• Physical: Boys are expected to be more physical and more interested in balls and bikes, so when they show these interests, they are more actively encouraged. Boys are dressed in clothes they can move well in. Girls are dressed in “pretty” clothes, and assumed to be less physically capable. There was a study of 11 month olds. The mothers were asked how steep a slope their child could crawl down. Then the children were tested. Boys and girls did about the same. But the mothers of girls had significantly underestimated what their girls were capable of. Source
  • Language: Parents and teachers see a boy lagging in reading and verbal skills and shrug it off with, “But of course, he’s a boy.” It is true that girls talk younger. At 20 months a girl may know 200 words and a boy may know 30. But in a month he’ll catch up to where she was! She will always have gotten more practice than he has, though, so she will always seem further ahead. Girls may also read younger, which means parents assume they like to read. These girls are more likely to read for pleasure – which builds language skills, putting them further ahead. Meanwhile, the parents may focus on how slow their boy is at learning to read – when he over-hears this, he assumes that reading is not one of the things he’ll ever be good at.

Think about your expectations for the children in your life. What assumptions do you make about their capabilities based on their gender? Where do you “make excuses” for them based on gender… “well, I know that this is harder for boys to learn…”? When guessing which toys and activities they’ll be interested in, how colored are your assumptions by their gender?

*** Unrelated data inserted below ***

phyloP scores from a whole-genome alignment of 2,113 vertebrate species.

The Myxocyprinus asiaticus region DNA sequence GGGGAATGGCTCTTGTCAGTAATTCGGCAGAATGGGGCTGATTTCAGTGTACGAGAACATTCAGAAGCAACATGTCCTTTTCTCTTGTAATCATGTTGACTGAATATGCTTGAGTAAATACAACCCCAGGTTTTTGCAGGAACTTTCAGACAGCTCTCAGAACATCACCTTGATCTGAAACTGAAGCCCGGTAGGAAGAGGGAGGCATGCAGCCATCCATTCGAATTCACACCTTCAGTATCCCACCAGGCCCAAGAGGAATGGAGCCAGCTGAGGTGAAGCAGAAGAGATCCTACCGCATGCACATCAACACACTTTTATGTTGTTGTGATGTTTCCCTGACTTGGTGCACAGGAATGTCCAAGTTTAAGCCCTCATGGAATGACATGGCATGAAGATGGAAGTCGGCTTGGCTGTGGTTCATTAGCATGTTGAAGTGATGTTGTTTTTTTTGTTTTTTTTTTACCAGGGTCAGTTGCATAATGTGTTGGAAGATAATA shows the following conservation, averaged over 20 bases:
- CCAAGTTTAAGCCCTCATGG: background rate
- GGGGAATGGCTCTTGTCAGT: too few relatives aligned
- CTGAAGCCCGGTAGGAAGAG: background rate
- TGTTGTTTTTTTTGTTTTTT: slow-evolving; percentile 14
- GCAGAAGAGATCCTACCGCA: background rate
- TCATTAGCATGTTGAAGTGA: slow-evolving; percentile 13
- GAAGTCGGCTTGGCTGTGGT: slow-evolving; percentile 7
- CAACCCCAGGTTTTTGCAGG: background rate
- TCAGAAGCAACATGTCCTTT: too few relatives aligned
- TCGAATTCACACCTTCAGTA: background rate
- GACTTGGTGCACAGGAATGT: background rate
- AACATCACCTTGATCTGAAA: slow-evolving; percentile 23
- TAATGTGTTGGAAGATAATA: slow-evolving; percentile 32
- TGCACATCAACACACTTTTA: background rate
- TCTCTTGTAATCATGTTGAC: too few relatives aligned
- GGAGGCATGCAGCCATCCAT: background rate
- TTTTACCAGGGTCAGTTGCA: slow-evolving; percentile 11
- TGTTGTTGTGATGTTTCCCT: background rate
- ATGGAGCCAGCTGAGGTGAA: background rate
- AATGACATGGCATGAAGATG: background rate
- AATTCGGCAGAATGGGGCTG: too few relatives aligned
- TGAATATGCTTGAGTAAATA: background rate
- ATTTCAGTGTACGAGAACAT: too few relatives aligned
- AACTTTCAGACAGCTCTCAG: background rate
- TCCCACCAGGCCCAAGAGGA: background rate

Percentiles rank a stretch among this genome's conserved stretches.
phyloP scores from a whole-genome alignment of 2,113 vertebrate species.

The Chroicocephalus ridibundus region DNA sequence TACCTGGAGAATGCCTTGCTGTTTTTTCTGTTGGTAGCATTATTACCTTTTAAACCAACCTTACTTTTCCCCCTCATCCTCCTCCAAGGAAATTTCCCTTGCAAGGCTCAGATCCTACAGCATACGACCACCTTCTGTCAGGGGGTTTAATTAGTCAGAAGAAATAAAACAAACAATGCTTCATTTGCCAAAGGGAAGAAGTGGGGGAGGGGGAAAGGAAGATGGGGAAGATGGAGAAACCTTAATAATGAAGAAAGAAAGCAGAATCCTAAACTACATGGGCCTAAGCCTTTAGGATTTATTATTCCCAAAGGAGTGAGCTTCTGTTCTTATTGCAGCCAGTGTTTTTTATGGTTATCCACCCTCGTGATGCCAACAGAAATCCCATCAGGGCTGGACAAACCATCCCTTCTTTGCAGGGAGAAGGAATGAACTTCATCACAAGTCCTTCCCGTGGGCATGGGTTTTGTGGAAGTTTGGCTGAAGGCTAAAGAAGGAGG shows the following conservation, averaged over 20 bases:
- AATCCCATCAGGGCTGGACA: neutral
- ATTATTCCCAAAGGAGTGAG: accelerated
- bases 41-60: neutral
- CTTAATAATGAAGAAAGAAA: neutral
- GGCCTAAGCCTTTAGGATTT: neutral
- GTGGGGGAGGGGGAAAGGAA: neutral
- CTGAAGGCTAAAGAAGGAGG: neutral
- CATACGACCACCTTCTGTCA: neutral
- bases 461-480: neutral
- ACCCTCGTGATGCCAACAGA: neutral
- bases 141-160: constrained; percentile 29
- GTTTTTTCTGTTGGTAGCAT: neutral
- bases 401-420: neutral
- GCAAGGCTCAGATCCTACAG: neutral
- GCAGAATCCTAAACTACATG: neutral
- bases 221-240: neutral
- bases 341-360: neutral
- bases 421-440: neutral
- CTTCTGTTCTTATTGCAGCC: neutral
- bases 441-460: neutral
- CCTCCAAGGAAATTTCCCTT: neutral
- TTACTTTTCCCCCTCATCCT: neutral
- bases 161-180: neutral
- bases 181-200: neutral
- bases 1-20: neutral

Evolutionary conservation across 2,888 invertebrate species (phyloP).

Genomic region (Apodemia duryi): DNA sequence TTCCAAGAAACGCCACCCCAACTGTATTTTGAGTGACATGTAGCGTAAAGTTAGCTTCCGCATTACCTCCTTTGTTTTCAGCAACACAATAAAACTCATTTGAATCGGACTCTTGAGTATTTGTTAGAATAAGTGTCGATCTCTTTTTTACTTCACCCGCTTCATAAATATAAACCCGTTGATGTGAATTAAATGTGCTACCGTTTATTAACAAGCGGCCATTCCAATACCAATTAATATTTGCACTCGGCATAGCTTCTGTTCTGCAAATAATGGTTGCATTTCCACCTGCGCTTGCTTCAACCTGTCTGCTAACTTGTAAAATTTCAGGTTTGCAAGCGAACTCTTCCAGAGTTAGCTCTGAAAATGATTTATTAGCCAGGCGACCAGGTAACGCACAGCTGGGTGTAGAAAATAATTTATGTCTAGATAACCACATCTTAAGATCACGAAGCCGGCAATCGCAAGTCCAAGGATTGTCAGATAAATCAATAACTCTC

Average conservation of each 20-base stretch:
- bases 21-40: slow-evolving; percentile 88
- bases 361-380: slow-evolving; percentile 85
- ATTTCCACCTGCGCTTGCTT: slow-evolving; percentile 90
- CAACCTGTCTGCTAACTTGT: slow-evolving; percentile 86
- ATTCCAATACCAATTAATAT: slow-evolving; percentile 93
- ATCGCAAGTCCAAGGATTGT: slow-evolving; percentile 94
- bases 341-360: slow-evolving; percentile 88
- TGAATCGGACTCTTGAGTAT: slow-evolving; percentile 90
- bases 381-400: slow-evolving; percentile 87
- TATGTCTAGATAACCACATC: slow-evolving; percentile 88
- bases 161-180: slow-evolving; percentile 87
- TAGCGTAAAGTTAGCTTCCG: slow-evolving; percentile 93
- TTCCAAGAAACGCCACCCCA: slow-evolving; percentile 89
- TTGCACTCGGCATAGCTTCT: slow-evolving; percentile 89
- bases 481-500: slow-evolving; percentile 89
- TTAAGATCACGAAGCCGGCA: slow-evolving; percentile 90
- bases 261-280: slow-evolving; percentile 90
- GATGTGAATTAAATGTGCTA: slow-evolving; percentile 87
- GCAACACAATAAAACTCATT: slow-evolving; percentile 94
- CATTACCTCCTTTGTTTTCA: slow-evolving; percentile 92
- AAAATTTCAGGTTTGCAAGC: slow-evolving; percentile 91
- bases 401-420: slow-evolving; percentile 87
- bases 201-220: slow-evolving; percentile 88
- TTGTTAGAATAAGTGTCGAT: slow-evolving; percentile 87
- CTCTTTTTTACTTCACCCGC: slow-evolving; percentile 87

Yes, I get that boys and girls can be different. My boy was obsessed with trains as a toddler – my girls never even played with the trains I got for them. My girls carried their stuffed animals everywhere and had a complex understanding of the social relationships of those animals and my son only occasionally plays with his stuffed animals. But I gave all of them an opportunity to interact with a variety of toys. And I tried not to make assumptions about which toys they would like.

Some parents believe that gender differences are set in stone, others see them as more malleable. Media has a big influence on parents’ perceptions of gender stereotypes. Politically conservative sources are more likely to explain gender differences as being based on biology rather than culture, and that means there readers were more comfortable to traditional gender stereotypes as “unavoidable.” Source

As with most aspects of parenting, I think the challenge is for us to:

  • see our children’s strengths (gender based or not) as strengths and give them plenty of free play opportunities to practice them and gain confidence and a sense of mastery
  • see the areas our children are less skilled in as areas for growth not as “unchangeable biological imperatives”. Provide gentle nudges in play-based learning, or more direct instruction to help them learn and grow, without pressuring them with demands for instant success

Sources:

Over the next few days I will be posting about gender differences. Here are the major sources I used in preparing all these posts:

Pink Brain, Blue Brain. By Lise Eliot

Cognitive Gender Differences by Abigail James.

The Real Difference Between Boys and Girls. By Anita Sethi, PhD.

Boys’ Behavior: Why Boys Behave the Way They Do. By Troy Parrish.

* Caveat: All discussions of gender are more complex than they seem. We know that not all children labelled as “girls” or boys identify that way. Read more about transgender children here: HRC.